Although their website shows that recent issues have improved, there's precious little to
praise about Fran. Example: a Post-It note stuck to the cover of my May/June review copy states
that beginning in October, the formerly free zine will run readers three bucks. This turns out to be one
of this issue's more unintentionally amusing bits; who'd cough up their cash for a sloppy, ugly, unfunny
production like this when you can get VICE for free? Quality clearly isn't Job One with this crowd,
but what Fran lacks in polish or professionalism it makes up for in volume; they throw a whole
lot of shit at the wall over these 60 pages, and every so often, something sticks.|
Just like the sarcastic, home-produced zines that litter the doorways of your favorite neighborhood
record shops, bars and second-hand stores, Fran ridicules its pop culture targets via a mix of
callow humor, foul language and post-politically-correct frat-guy crudity. This is nothing new: it's long been
de rigeur for the anti-press to offer a cruel and unusual take on current events. But when you're habitually unfunny, as most of this magazine's contributors seem to be, you can only manufacture jokes by being rude and obnoxious so many times before the thrill wears thin. There are
few things as uncomfortable as watching someone twist on the knife, and there's a whole lot of twistin'
goin' on here. View the career of Andrew "Dice" Clay as a cautionary tale.
Sometimes, though, the Fran folks hit their mark -- mostly on those rare occasions where wit and good writing collide.
The final installment of Josh Tyson's "Three Pillars of the Modern Gentleman" series is the first
legitimately hilarious piece here, detailing the how internet porn (and later, Spanish-language TV)
almost ruined the author's life. He makes some rather intelligent points for an article about stroke
material: back in the heyday of Hustler and Swank, he would pick his favorite spread out
of the offerings and develop a fantasy from it, but web porn, he reveals, has made him finicky and lazy.
If he doesn't like how a certain series is shaping up after the first few thumbnails, there are literally
billions more to choose from a few back-button clicks away. "This seemingly endless pool of porn...
had taken what used to be a ten-minute process into the hour-long arena," he writes. "And unless
you're getting paid to do it, that's far too much time to spend fondling yourself." Although he quits cold turkey, the carnal urges are simply too strong, thus the eventual immersion in the strange and wondrous world of Spanish television and its non-stop erotic cavalcade of foxy newscasters and
hosts. "Even their lame variety shows are onanist pay dirt," he says. It's true. I've often caught myself
straying a few seconds longer on Telelatino while flipping the channels because, yeah, it always does
seem like everyone's just a few seconds away from getting naked, even on the game shows. It's rarely
a good sign when a magazine's first good article is about chokin' it, but it's sickly amusing stuff just the
From there, though, the material gets pretty thin on the ground. The local scene reviews -- chronicling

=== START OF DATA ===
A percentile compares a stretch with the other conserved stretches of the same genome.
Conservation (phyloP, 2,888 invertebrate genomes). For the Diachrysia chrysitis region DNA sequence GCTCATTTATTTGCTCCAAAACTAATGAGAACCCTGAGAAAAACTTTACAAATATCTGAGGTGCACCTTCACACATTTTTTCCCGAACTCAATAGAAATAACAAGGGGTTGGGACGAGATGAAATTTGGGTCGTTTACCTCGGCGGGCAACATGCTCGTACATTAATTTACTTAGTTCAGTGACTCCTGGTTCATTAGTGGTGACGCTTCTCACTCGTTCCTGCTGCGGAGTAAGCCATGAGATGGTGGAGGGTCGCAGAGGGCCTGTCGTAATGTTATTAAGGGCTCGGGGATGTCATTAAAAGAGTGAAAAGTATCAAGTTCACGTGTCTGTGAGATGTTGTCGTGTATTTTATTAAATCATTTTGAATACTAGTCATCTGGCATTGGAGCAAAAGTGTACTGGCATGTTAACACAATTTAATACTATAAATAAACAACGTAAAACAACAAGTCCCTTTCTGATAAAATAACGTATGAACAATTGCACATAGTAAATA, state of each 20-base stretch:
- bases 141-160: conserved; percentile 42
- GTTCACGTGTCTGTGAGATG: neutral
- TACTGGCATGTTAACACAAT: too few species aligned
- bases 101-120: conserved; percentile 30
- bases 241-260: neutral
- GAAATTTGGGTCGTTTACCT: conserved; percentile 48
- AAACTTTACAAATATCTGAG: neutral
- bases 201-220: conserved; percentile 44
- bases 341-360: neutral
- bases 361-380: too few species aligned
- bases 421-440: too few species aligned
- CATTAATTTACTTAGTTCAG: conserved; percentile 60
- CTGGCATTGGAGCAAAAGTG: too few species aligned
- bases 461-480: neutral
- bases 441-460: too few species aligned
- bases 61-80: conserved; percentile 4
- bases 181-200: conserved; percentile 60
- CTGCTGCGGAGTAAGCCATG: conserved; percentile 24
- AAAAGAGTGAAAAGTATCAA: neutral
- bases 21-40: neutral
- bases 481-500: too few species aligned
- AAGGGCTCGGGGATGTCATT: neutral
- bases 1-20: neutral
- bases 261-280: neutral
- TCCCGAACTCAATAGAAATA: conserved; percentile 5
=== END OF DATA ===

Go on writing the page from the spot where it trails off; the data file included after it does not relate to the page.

community-access cable shows, a greasy diner, a staff bar crawl and the like -- are probably far more
amusing if you actually live in Hollywood, but for us outsiders the writing is rarely good enough to keep
us interested (although Stewart Huff's travel piece on Culver City's Museum of Jurassic Technology,
home of arcane science exhibits and weird objets d'art from the 19th and early 20th centuries, is
strangely compelling). An interview with 2mex serves as the cover story, although it's a scant three
pages long and offers negligible insight into the rapper's career short of his influences and some of
the odder locales where his music has won him fame (Word up, Copenhagen). Elsewhere, editors
Sam Kuihlmann and Andrew Hume show up completely unprepared to interview LA punk squad The
Orphans but do it anyway and turn in a complete and unexcised transcription of the whole bloody
mess. (I'm not sure we can really criticize people for that -- Ed.)
One of Fran's better ideas is the "Questionaire" (sic) section, which mashes a short band
profile with a handful of questions ripped directly out of those cheesy Cosmopolitan quizzes.
This issue's subjects -- crass, crude and costumed nine-member hip-hop freakshow Explogasm --
reveal themselves to be equally droll and profane, summing up their raison d'etre thusly: "to break
down the paradigm of corporate-sponsored filth and the heterodoxy of a misogynistic patriarchy
imbedded into commodified youth culture. Oh yeah, and bend over some bitches." The music reviews
stuffed in the back of the mag are rarely informative and often poorly written, but if you want
unvarnished critical lashings and brutal, cutting indictments of overinflated indie-rock heroes and
struggling nobodies alike, this here's the place.
There are some enlightened moments in this admittedly cheesy zine, but they're not helped much by a
piss-poor layout, sloppy editing and proofing (the fine print on the contents page apparently hasn't
been checked over since the second issue) and a preponderance of shitty, sub-moronic attempts at
comedy. The fact that people enjoy having their intelligence insulted isn't the surprise -- the fact that
they'll fork over $3.00 for the privilege is. The latest issue features a
fawning profile on the Moldy Peaches' Kimya Dawson, which probably tells you more than the
preceding 900 words ever could. Grab a copy of VICE or some old back issues of
Might instead, and put your cash towards a dime bag.
-- Steve English